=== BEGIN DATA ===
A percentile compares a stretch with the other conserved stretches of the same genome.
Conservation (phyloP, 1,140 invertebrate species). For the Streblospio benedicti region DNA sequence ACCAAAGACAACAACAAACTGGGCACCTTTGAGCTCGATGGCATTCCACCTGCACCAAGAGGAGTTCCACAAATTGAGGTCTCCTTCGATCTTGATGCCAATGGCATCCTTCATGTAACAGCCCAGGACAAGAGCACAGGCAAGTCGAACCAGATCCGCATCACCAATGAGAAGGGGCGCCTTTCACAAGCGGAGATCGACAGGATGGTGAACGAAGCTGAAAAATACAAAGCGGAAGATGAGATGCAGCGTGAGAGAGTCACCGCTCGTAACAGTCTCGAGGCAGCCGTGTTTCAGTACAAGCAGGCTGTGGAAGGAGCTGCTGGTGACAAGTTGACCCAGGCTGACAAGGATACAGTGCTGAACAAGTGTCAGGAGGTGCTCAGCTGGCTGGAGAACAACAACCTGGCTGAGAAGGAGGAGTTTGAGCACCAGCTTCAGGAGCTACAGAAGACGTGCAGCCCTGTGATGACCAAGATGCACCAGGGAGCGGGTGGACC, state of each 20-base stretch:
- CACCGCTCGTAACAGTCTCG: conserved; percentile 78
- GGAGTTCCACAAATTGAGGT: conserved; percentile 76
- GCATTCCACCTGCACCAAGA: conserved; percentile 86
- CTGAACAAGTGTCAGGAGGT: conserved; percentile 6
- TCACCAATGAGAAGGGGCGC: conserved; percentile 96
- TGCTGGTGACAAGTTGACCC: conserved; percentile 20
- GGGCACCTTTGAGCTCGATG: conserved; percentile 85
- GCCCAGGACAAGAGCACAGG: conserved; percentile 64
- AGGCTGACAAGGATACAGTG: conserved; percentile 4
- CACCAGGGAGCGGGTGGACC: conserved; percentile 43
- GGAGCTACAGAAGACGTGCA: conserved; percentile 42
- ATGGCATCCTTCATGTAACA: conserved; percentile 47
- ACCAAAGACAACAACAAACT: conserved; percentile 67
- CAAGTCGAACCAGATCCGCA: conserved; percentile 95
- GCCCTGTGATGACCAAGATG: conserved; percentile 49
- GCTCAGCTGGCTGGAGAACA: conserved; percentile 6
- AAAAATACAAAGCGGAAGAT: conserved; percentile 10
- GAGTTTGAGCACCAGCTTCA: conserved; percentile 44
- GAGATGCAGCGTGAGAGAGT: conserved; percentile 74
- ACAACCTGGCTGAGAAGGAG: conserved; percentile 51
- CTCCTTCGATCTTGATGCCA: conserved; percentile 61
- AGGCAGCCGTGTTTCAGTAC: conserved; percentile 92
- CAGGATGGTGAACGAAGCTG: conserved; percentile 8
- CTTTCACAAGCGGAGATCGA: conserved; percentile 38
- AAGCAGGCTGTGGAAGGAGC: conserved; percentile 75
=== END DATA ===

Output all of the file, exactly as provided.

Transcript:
A percentile compares a stretch with the other conserved stretches of the same genome.
Conservation (phyloP, 1,140 invertebrate species). For the Streblospio benedicti region DNA sequence ACCAAAGACAACAACAAACTGGGCACCTTTGAGCTCGATGGCATTCCACCTGCACCAAGAGGAGTTCCACAAATTGAGGTCTCCTTCGATCTTGATGCCAATGGCATCCTTCATGTAACAGCCCAGGACAAGAGCACAGGCAAGTCGAACCAGATCCGCATCACCAATGAGAAGGGGCGCCTTTCACAAGCGGAGATCGACAGGATGGTGAACGAAGCTGAAAAATACAAAGCGGAAGATGAGATGCAGCGTGAGAGAGTCACCGCTCGTAACAGTCTCGAGGCAGCCGTGTTTCAGTACAAGCAGGCTGTGGAAGGAGCTGCTGGTGACAAGTTGACCCAGGCTGACAAGGATACAGTGCTGAACAAGTGTCAGGAGGTGCTCAGCTGGCTGGAGAACAACAACCTGGCTGAGAAGGAGGAGTTTGAGCACCAGCTTCAGGAGCTACAGAAGACGTGCAGCCCTGTGATGACCAAGATGCACCAGGGAGCGGGTGGACC, state of each 20-base stretch:
- CACCGCTCGTAACAGTCTCG: conserved; percentile 78
- GGAGTTCCACAAATTGAGGT: conserved; percentile 76
- GCATTCCACCTGCACCAAGA: conserved; percentile 86
- CTGAACAAGTGTCAGGAGGT: conserved; percentile 6
- TCACCAATGAGAAGGGGCGC: conserved; percentile 96
- TGCTGGTGACAAGTTGACCC: conserved; percentile 20
- GGGCACCTTTGAGCTCGATG: conserved; percentile 85
- GCCCAGGACAAGAGCACAGG: conserved; percentile 64
- AGGCTGACAAGGATACAGTG: conserved; percentile 4
- CACCAGGGAGCGGGTGGACC: conserved; percentile 43
- GGAGCTACAGAAGACGTGCA: conserved; percentile 42
- ATGGCATCCTTCATGTAACA: conserved; percentile 47
- ACCAAAGACAACAACAAACT: conserved; percentile 67
- CAAGTCGAACCAGATCCGCA: conserved; percentile 95
- GCCCTGTGATGACCAAGATG: conserved; percentile 49
- GCTCAGCTGGCTGGAGAACA: conserved; percentile 6
- AAAAATACAAAGCGGAAGAT: conserved; percentile 10
- GAGTTTGAGCACCAGCTTCA: conserved; percentile 44
- GAGATGCAGCGTGAGAGAGT: conserved; percentile 74
- ACAACCTGGCTGAGAAGGAG: conserved; percentile 51
- CTCCTTCGATCTTGATGCCA: conserved; percentile 61
- AGGCAGCCGTGTTTCAGTAC: conserved; percentile 92
- CAGGATGGTGAACGAAGCTG: conserved; percentile 8
- CTTTCACAAGCGGAGATCGA: conserved; percentile 38
- AAGCAGGCTGTGGAAGGAGC: conserved; percentile 75